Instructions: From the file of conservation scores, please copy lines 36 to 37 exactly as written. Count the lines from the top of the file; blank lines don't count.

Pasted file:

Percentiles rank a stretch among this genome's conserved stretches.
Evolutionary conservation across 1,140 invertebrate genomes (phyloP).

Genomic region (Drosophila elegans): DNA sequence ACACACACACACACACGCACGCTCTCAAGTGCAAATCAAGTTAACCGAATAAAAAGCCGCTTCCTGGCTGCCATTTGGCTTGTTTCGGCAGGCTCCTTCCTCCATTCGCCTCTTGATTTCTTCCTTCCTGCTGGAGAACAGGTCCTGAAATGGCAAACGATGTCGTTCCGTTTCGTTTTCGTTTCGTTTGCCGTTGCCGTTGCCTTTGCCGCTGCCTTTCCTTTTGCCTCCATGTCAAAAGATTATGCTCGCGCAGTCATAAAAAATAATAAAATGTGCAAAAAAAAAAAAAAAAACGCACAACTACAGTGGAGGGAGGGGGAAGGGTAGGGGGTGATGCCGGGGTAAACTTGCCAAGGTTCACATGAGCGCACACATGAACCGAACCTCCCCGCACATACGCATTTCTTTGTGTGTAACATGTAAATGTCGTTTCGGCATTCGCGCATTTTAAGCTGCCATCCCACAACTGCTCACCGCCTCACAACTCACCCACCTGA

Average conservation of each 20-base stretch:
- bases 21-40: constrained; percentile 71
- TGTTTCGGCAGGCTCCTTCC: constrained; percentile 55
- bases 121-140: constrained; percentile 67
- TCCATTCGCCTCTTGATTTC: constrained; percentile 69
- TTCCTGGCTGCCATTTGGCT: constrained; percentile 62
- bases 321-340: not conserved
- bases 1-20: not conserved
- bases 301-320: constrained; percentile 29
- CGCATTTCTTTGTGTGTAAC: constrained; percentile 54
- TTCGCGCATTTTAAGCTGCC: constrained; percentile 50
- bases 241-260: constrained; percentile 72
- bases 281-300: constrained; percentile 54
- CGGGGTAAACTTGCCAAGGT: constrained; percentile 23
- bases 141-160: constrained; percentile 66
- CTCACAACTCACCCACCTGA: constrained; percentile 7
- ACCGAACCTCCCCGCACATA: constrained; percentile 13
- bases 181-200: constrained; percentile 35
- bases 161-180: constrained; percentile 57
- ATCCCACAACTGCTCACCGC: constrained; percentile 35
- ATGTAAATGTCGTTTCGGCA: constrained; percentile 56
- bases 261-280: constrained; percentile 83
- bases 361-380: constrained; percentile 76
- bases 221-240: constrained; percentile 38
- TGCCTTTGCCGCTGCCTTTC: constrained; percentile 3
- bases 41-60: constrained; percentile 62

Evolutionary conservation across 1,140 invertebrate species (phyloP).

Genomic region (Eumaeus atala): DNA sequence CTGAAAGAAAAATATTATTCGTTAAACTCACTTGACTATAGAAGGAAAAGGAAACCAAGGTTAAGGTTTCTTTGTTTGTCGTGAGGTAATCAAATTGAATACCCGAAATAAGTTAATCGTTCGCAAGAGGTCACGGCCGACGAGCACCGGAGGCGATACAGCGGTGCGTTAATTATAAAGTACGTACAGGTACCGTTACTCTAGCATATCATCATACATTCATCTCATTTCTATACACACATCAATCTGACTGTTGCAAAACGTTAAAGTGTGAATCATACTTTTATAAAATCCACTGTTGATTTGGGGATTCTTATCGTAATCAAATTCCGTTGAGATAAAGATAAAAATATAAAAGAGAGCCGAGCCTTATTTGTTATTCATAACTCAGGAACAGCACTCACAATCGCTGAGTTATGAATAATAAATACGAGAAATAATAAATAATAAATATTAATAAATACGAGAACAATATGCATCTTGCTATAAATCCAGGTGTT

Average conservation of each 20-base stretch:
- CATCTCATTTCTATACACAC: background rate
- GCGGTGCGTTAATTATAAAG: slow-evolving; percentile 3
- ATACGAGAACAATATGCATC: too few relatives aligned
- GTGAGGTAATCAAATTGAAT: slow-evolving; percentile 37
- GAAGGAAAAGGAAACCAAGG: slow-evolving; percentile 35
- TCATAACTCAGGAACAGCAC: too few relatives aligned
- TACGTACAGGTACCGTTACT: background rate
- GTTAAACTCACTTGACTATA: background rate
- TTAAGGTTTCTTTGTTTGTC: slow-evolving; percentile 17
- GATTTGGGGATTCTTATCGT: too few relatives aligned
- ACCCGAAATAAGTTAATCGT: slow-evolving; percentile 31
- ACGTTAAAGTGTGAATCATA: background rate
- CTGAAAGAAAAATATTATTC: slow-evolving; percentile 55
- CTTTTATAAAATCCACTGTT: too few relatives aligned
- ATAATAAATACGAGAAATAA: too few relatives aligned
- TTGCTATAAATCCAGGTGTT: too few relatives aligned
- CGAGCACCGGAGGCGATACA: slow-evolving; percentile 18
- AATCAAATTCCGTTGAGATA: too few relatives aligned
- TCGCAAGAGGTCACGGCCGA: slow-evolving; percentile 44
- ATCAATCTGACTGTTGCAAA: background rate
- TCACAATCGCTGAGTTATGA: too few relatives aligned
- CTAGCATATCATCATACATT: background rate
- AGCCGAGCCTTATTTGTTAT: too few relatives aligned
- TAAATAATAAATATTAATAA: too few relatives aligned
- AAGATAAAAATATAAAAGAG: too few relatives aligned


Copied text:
- GTGAGGTAATCAAATTGAAT: slow-evolving; percentile 37
- GAAGGAAAAGGAAACCAAGG: slow-evolving; percentile 35